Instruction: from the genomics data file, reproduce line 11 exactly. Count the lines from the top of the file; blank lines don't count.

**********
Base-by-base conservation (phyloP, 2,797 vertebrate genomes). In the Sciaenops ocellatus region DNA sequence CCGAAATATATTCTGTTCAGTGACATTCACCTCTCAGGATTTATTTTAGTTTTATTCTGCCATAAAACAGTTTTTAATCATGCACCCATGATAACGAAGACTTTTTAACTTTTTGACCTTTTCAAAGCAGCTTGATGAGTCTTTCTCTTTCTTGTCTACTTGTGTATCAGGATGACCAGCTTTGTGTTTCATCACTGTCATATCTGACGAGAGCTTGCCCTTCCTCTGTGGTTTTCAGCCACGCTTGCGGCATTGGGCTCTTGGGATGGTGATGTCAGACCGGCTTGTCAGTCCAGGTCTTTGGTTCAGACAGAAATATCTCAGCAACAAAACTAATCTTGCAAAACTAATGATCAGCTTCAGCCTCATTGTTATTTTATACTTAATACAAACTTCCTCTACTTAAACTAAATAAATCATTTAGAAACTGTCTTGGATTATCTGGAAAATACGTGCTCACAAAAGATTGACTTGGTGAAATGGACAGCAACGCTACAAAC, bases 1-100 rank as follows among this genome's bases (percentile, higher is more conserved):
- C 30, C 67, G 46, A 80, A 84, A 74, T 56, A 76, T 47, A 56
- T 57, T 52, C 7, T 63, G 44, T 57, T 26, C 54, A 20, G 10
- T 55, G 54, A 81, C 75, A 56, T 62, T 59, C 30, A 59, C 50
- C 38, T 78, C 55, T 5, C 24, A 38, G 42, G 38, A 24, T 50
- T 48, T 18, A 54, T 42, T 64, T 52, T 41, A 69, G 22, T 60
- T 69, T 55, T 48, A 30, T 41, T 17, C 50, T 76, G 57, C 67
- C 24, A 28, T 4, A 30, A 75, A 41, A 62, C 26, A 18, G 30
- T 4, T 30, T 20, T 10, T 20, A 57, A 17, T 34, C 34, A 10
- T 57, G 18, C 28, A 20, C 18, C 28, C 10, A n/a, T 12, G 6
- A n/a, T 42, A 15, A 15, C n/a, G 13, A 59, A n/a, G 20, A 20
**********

- A n/a, T 42, A 15, A 15, C n/a, G 13, A 59, A n/a, G 20, A 20